Can helminths or helminth-derived products be used in humans to prevent or treat allergic diseases?

Trends Immunol. 2009 Feb;30(2):75-82. doi: 10.1016/j.it.2008.11.005. Epub 2009 Jan 8.

Abstract

Recent epidemiological and experimental data indicate that infection with helminths can protect humans from the development of allergic disorders by immunosuppressive mechanisms that involve the induction of IL-10 and/or regulatory T cells. Furthermore, helminth-derived immune modulators suppress allergic responses in mice. Trichuris suis therapy has been shown to be safe and efficacious in treating inflammatory bowel disease in humans. Has the time come to treat patients who have allergic diseases or healthy humans who are at risk of developing these diseases with helminths or helminth-derived products? Here, I discuss the pros and cons of such an approach.

MeSH terms

  • Animals
  • Antigens, Helminth / adverse effects
  • Antigens, Helminth / immunology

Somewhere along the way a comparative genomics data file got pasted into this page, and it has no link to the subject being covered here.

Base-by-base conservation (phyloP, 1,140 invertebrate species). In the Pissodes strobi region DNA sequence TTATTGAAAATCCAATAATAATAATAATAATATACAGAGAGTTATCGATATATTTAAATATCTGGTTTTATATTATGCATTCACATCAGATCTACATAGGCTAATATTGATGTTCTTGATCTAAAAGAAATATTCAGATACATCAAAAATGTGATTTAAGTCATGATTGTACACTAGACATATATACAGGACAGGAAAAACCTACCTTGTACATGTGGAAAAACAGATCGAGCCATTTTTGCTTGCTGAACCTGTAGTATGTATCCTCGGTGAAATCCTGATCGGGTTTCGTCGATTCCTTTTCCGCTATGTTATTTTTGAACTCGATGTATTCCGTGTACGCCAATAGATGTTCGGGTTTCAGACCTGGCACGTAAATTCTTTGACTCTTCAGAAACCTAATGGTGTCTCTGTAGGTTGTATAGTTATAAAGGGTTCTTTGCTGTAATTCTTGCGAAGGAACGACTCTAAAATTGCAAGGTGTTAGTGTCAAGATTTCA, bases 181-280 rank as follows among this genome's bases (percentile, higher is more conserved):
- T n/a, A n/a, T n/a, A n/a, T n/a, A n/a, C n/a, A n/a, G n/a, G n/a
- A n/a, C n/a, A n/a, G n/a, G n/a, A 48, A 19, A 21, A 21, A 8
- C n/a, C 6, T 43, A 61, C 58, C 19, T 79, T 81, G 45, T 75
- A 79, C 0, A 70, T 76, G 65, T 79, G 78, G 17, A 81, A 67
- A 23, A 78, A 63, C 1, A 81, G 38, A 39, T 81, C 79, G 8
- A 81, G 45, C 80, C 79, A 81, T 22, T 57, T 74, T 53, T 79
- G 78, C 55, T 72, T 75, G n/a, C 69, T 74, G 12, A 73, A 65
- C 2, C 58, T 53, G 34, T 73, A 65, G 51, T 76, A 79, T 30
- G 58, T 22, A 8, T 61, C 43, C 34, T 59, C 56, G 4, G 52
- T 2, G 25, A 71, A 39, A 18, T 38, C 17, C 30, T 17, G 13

• Antigens, Helminth / therapeutic use
  • Cell Extracts / immunology
  • Cell Extracts / therapeutic use
  • Cross Reactions
  • Helminth Proteins / adverse effects
  • Helminth Proteins / immunology
  • Helminth Proteins / therapeutic use
  • Helminthiasis / immunology*
  • Helminths / immunology*
  • Humans
  • Hypersensitivity / immunology*
  • Hypersensitivity / parasitology
  • Hypersensitivity / therapy*
  • Immune Tolerance
  • Immunologic Factors / therapeutic use
  • Interleukin-10 / immunology
  • Mice
  • T-Lymphocytes, Regulatory / immunology
  • T-Lymphocytes, Regulatory / parasitology
  • Th2 Cells / immunology
  • Th2 Cells / parasitology

Substances

  • Antigens, Helminth
  • Cell Extracts
  • ES-62 protein, Acanthocheilonema viteae
  • Helminth Proteins
  • Immunologic Factors
  • PAS-1 protein, Ascaris suum
  • Interleukin-10